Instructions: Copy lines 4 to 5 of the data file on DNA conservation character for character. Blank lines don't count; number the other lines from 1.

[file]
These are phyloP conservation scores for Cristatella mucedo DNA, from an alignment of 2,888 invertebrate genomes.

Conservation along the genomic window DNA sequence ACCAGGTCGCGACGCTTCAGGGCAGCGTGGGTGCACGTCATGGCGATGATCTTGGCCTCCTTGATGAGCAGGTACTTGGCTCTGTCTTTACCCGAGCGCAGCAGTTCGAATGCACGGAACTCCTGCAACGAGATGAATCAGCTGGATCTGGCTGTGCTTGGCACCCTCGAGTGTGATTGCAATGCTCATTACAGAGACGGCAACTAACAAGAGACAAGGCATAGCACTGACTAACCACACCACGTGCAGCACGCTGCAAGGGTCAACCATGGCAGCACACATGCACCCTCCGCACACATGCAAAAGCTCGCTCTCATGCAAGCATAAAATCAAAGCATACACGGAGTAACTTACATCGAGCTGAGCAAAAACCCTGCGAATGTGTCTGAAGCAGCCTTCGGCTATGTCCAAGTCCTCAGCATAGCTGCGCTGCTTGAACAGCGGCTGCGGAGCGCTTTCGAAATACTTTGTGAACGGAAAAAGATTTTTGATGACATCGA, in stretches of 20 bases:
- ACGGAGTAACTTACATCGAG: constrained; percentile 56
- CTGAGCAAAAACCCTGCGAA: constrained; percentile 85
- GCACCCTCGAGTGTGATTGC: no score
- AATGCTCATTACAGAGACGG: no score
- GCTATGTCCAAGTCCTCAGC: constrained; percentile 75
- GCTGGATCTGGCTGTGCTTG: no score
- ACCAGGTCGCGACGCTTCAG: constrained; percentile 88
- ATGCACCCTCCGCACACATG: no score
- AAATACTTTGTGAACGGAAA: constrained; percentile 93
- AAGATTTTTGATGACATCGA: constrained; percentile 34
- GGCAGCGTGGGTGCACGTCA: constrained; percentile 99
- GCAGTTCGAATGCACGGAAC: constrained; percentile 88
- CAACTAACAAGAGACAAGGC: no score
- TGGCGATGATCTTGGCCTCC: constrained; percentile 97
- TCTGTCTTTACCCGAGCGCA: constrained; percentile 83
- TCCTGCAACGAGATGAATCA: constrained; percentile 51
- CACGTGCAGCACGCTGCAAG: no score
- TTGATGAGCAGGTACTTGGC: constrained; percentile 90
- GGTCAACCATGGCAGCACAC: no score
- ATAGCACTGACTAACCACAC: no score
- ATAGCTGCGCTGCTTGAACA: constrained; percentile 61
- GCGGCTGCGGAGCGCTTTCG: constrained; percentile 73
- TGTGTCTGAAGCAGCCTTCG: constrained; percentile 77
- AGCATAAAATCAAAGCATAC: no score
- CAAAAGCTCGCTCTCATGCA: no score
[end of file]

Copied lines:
- CTGAGCAAAAACCCTGCGAA: constrained; percentile 85
- GCACCCTCGAGTGTGATTGC: no score